by Kim Schneider
Photo by Kim Schneider
. WWII veteran Doug Ward recently spoke at WSU about his experiences as a ball turret gunner.
There are few left.
Doug Ward, World War II veteran, recently shared his experience as a ball turret gunner. He spoke during a Winona State University event, recalling how many of his comrades never shared their stories of this war. A retired Postal Service worker, Ward, 91, of Mondovi, remembered a coworker and WWII gunner, now gone, whose memories of the war were never shared. “It would have been cool to get his side,” he said. “These are the stories that are lost.”
Ward flew 37 missions as a member of the 15th Air Force, 301st Bomb Group in Italy, as well as the 8th Air Force, 305th Bomb Group in England.
Also at the event was Judie Ohm, author of "Turret Tales,” a book chronicling Ward’s experiences in the war. The two met at a social gathering in Eau Claire, Wis., many years ago.
Ward saved much of what he collected during the war, including letters to his mother, a diary, and even a letter from President Eisenhower, sent just before D-Day.
“I read it two or three times,” he said of the letter. “It means more each time I read it too.”
“I am frequently impressed with his agility and sense of humor,” Walt Kelly, President of Experimental Aircraft Association Chapter 919, said of Ward. The EEA hosted the event.
Ward and his hometown friend, Chris, took their first plane ride together when they were just teenagers. They barely made it over the treetops, said Ward.
Both men enlisted and later met up in England. They were to meet again for Chris’ 20th birthday, but when Ward got to London, Chris never showed up.
He later learned Chris had died during flying practice.
“They called Chris the bull because he was bullheaded,” said Ward with a smile.
Ward was sent to St. Petersburg, Fla., for basic training.
During training, the troops marched, practicing with gas masks on. Ward said he found a way to make it fun.
“I’d holler under that gas mask to that drill sergeant, ‘you son of a gun!'” he said chuckling, remembering how the drill sergeant made troops go double time after hearing the comment, never knowing who it came from. “I’d laugh and I was having a good time,” Ward said.
Ward’s training sent him to various areas around the U.S.
He traveled to Mississippi for airplane mechanic school, Michigan to work in a Ford plant where B-24 airplanes were made, and Utah for gunnery school. He also traveled through Idaho, Colorado, and flew out of Florida, landing in Brazil and Africa on his way to Europe.
Ward spoke of the night his crew spent outside of Casablanca, Morocco. He'd heard many wonderful things about the city, but they flipped a coin to decide who stayed with the plane.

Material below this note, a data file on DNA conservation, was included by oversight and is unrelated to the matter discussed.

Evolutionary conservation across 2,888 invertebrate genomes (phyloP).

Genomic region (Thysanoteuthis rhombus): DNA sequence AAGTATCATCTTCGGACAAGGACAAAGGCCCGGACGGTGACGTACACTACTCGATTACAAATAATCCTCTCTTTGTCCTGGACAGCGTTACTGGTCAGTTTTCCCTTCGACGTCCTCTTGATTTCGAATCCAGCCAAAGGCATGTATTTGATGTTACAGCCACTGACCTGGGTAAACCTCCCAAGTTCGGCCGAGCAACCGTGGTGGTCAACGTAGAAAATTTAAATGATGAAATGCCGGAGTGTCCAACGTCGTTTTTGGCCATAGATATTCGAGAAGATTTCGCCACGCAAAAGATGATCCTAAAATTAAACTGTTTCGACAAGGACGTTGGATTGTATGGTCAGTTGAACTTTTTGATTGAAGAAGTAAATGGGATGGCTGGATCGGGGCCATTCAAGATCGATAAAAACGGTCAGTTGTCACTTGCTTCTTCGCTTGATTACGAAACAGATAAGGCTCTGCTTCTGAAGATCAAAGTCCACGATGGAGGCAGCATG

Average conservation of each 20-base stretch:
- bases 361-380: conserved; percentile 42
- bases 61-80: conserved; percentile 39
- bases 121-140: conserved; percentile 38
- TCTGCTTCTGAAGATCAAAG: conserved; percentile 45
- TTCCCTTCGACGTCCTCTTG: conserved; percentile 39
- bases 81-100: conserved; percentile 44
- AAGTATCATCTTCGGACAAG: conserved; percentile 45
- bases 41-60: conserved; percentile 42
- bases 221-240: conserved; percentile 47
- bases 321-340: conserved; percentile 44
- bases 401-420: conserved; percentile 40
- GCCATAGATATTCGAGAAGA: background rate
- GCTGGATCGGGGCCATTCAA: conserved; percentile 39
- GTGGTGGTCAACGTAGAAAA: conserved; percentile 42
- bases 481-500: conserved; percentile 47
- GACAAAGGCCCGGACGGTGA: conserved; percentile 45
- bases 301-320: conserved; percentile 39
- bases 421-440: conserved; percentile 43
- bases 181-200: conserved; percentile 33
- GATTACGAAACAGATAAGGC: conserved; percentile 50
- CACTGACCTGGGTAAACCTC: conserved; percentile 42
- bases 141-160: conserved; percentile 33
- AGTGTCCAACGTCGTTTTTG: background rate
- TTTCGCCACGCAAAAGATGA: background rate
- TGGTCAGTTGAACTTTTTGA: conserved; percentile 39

Ward got the short end of the stick — or so he thought.
It turned out his crew members who went into town were jailed overnight. “They were sitting there shivering, and here I thought I was missing something,” said Ward.
From there he went to Italy, where he flew 15 missions.
“They had you so keyed up, you were just ready to go, ready to go,” he said of the fast paced operation. Before a mission, troops woke up at 3 a.m., ate breakfast, went to a briefing, picked up a parachute and waited for squads to assemble.
“One of the scariest things,” he said, “we took off sometimes and it was so foggy, you couldn’t see the end of the runway.”
Ward said there were many collisions and accidents between American airplanes.
Not surprising, considering nearly 1,500 planes flew together on each mission, said Ward.
Although Ward said he was lucky enough never to need his parachute, he remembers watching other planes out his window and counting the soldiers jumping out.
Since leaving the Air Force in 1945, Ward worked 30 years with the Postal Service and now owns and operates the Log Cabin Airport in Mondovi, Wis. He owns six airplanes and each year he runs a fly-in at his airport, a day when nearly every kind of airplane lands on his runway. In past years, the event has attracted 150 planes. This year the fly-in will be on August 31.
At the end of his talk, Ward mentioned a recent trip to a World War II museum in New Orleans.
A sixth-grade girl sat down beside him. She explained she was at the museum to learn about the war. Ohm told the girl that Ward served in World War II. The young girl leaned over, wrapped Ward in an embrace, and thanked him for what he did.
“It brought tears to my eyes,” he said. “[It] was the highlight of my trip.”